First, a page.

Last week I got an email from a teacher at a school I’d run training at recently (which shall remain nameless). We’d had a great day, the school council had come up with a real range of projects and great ways to communicate with the rest of the school. Unfortunately the email was not to tell me how well the students were getting on, but about the negative reactions from school staff. When minutes from the meeting were sent our staff comments ranged from sarcastic to deeply concerned. The posters the school council had put up explaining what they were working on were even taken down.
The school council co-ordinator asked me for advice. I’m sure she’s not the only one facing these problems, so I thought I would share what I told her with you. There isn’t a quick fix of course, but here are three things I suggest:
1. Explain the role of the school council
Make it clear to staff that the minutes are not what is going to happen, but what the students are taking on. In many cases they share the concerns of the staff and want to work with them to sort them out, that’s why their first step is often to meet with the relevant staff member. It’s not for staff members to give a straight ‘yes’ or ‘no’, but to ask the students what the students will do to make this happen. For example, if students want more trips they should be told they need to organise them. They will need help with this and they won’t have access to the money, but it’s not for the staff member to do all the running, the whole point is getting students to make happen those things they are keen on. Students need to be clear in their own minds and especially in anything they commit to paper on the difference between what they are DOING and what they are ASKING FOR. What they are DOING will happen (with their effort) what they are ASKING FOR may not.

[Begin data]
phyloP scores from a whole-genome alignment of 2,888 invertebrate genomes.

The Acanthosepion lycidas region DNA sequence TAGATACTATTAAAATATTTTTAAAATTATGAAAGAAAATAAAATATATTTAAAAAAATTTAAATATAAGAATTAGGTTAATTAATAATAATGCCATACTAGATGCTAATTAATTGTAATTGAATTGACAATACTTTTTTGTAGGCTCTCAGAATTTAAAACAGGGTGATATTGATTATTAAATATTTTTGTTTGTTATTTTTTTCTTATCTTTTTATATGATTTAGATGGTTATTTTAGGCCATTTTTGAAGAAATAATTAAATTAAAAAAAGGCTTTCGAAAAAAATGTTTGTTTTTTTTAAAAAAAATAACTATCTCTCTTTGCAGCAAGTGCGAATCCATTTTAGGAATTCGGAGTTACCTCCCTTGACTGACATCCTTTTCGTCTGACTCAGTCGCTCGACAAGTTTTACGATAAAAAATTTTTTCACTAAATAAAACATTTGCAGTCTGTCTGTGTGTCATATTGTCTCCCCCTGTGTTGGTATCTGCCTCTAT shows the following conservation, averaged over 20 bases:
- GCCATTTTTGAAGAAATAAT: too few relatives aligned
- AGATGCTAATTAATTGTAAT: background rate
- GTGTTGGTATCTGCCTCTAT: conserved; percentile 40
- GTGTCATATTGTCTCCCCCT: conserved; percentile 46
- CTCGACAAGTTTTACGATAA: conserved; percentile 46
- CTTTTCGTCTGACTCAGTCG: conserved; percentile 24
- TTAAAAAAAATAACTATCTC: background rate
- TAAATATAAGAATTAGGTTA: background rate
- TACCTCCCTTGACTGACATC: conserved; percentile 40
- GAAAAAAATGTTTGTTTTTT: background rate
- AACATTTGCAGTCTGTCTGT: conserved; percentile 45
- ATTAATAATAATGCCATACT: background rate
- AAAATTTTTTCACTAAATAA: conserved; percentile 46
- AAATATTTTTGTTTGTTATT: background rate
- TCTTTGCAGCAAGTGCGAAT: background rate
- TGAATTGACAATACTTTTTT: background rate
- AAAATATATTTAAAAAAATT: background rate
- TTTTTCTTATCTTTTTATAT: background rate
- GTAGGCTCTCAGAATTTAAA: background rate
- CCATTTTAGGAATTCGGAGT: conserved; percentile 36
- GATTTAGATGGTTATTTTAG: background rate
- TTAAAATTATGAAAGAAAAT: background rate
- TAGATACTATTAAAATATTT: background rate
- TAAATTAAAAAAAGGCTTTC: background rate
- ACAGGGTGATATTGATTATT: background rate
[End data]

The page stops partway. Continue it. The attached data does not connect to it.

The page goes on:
2. Minutes detail students’ plans of action
Ensure that what goes into the minutes is what actions the students will take. This way staff (and others) can see that these are issues of concern to students and that they are doing something about it. It helps where the minutes say more than ‘Meet with Ms X’, but also record what students are intending on suggesting, i.e. how they will help. The ‘school council ideas form‘ should help with this – the last section asks what the person filling it out will do to help – make sure no ideas come to the meeting without something here. Ensure those actions are clearly recorded in the minutes.
3. Attach prep work to the minutes
Something else to consider is the detail of the minutes. If either of the staff members mentioned above had seen the whole discussion they would know that the issues they raised were discussed. I suggest these very brief minutes as I think in general most people don’t read long minutes and it’s difficult for the secretary to take part if they are trying to record everything. However they don’t cover the detail of the discussion. Maybe if the ideas forms or project plans were attached to the minutes it would help those not at the meeting to see the thought that had gone into it without increasing the burden on the secretary.
Do you think these ideas might help in your school? Have you done anything else that has worked?